Singing that is off-pitch by more than about 1% sounds bad. How fast would a singer have to be moving relative to the rest of a band to make this much of a change in pitch due to the Doppler effect


Answer 1


-3.396 m/s or 3.465 m/s


v = Speed of sound in air = 343 m/s

v_s = Relative speed of the singer

f = Observed frequency

f' = Actual frequency

1% change can mean f=1.01f'

From the Doppler effect equation we have

f=f'(v)/(v+v_s)\n\Rightarrow 1.01f'=f'(v)/(v+v_s)\n\Rightarrow 1.01=(343)/(343+v_s)\n\Rightarrow v_s=(343)/(1.01)-343\n\Rightarrow v_s=-3.396\ m/s

The velocity is -3.396 m/s

when f=0.99f'

f=f'(v)/(v+v_s)\n\Rightarrow 0.99f'=f'(v)/(v+v_s)\n\Rightarrow 0.99=(343)/(343+v_s)\n\Rightarrow v_s=(343)/(0.99)-343\n\Rightarrow v_s=3.46464646465\ m/s

The velocity is 3.465 m/s

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Which one of these are true about scale models? a. A map may have a scale model with the proportion of one centimeter to one kilometer. b. A scale model is always smaller than the object it represents, c. A model may be built to different scales.



Option A is true


For option A, it's true because a map that has a scale model with the proportion of one centimeter to one kilometer is known as verbal scale which is a type of scale.

For option B, it's not true because though a scale model is most times always smaller than the object it represents, there are sometimes when the scale model is an enlarged view/representation of a small object.

For option C, it's true because there is no one scale that is confined to just a model. A model can use different scales to depict an object.

A high diver of mass 60.0 kg steps off a board 10.0 m above the water and falls vertical to the water, starting from rest. If her downward motion is stopped 2.10 s after her feet first touch the water, what average upward force did the water exert on her



The average upward force exerted by the water is 988.2 N



mass of the diver, m = 60 kg

height of the board above the water, h = 10 m

time when her feet touched the water, t = 2.10 s

The final velocity of the diver, when she is under the influence of acceleration of free  fall.

V² = U² + 2gh


V is the final velocity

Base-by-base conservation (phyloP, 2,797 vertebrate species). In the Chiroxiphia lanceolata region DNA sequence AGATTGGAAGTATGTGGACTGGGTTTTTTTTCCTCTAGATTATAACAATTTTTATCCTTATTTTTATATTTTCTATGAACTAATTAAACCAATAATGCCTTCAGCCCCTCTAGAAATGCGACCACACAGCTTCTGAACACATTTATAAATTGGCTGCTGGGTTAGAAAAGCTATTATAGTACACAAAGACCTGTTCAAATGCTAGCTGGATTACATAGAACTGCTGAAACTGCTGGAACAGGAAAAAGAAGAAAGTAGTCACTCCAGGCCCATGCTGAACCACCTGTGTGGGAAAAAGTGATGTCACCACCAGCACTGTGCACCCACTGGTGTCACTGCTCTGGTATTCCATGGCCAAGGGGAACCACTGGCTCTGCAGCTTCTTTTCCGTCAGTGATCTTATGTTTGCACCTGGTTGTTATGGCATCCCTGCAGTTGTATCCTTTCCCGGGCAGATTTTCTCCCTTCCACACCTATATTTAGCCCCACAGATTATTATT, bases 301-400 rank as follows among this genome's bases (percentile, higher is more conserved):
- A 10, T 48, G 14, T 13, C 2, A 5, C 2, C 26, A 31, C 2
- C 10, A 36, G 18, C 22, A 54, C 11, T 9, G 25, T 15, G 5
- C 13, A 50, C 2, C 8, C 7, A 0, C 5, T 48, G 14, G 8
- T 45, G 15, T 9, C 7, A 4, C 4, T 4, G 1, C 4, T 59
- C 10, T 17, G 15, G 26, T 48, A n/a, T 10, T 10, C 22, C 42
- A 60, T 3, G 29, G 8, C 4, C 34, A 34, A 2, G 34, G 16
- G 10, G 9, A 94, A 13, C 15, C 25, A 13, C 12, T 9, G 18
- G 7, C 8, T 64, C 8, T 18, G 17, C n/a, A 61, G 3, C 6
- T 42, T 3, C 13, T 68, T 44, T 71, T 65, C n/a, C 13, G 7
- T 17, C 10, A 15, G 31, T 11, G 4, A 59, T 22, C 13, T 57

U is the initial velocity = 0

g is acceleration due gravity

h is the height of fall

V² = U² + 2gh

V² = 0 + 2 x 9.8 x 10

V² = 196

V = √196

V = 14 m/s

Acceleration of the diver during 2.10 s before her feet touched the water.

14 m/s is her initial velocity at this sage,

her final velocity at this stage is zero (0)

V = U + at

0 = 14 + 2.1(a)

2.1a = -14

a = -14 / 2.1

a = -6.67 m/s²

The average upward force exerted by the water;

F_(on\ diver) = mg - F_( \ water)\n\nma = mg - F_( \ water)\n\nF_( \ water) = mg - ma\n\nF_( \ water) = m(g-a)\n\nF_( \ water) = 60[9.8-(-6.67)]\n\nF_( \ water) = 60 (9.8+6.67)\n\nF_( \ water) = 60(16.47)\n\nF_( \ water) = 988.2 \ N

Therefore, the average upward force exerted by the water is 988.2 N

A car travels along a straight line at a constant speed of 53.0 mi/h for a distance d and then another distance d in the same direction at another constant speed. the average velocity for the entire trip is 26.5 mi/h. (a) what is the constant speed with which the car moved during the second distance d?


A distance of d is covered with 53 mile/hr initially.Time taken to cover this distance t1 = d/53 hourNext distance of d is covered with x mile hours.Time taken to cover this distance t2 = d/x hours.We have average speed = 26.5 mile / hour          

                                         = Total distance traveled/ total time taken                  

                                         = (2d)/((d)/(53)+(d)/(x)) = (2)/((1)/(53)+(1)/(x) )  = (106x)/(x+53)

                              26.5 = (106x)/(x+53) \n \n 79.5 x = 1404.5\n \n x = 17.67 miles/hour

Determine the angular velocity of the merry-go-round if a jumps off horizontally in the −n direction with a speed of 2 m/s , measured relative to the merry-go-round. neglect friction and the size of each child.


by angular momentum conservation we will have

angular momentum of child + angular momentum of merry go round = 0

angular momentum of child = mvR

m = mass of child

R = radius of child

v = speed = 2 m/s

now let's say moment of inertia of merry go round is I

so we will have

m*2*R + Iw = 0

w = -(2mR)/(I)

so merry go round will turn in opposite direction with above speed

A simple pendulum takes 2.20 s to make one compete swing. If we now triple the length, how long will it take for one complete swing?



Time taken for 1 swing = 3.81 second



Time taken for 1 swing = 2.20 Sec


Time taken for 1 swing , when triple the length(T2)


Time taken for 1 swing = 2π[√l/g]

2.20 = 2π[√l/g].......Eq1

Time taken for 1 swing , when triple the length (3L)

Time taken for 1 swing = 2π[√3l/g].......Eq2

Squaring and dividing the eq(1) by (2)

4.84 / T2² = 1 / 3

T2 = 3.81 second

Time taken for 1 swing = 3.81 second

The temperature of a solution will be estimated by taking n independent readings and averaging them. Each reading is unbiased, with a standard deviation of σ = 0.5°C. How many readings must be taken so that the probability is 0.90 that the average is within ±0.1◦C of the actual temperature? Round the answer to the next largest whole number.



68 readings.


We need to take this problem as a statistic problem where the normal distribution table help us.

We can start considerating that X is the temperature of the solution, then

0.9 = P(|\bar{x}-\mu|<0.1)

0.9 = P(\frac{|\bar{x}-\mu|}{(\sigma)/(√(n))}<(0.1)/((\sigma)/(√(n))))

0.9 = P(|Z|<(0.1)/((\sigma)/(√(n))))

For a confidence level of 90% our Z_(critic) is 1.645


(0.1)/((\sigma)/(√(n))) = 1.645

Substituting for \sigma = 5 and re-arrange for n, we have that n is equal to





We need to make 68 readings for have a probability of 90% and our average is within 0.1\°\frac

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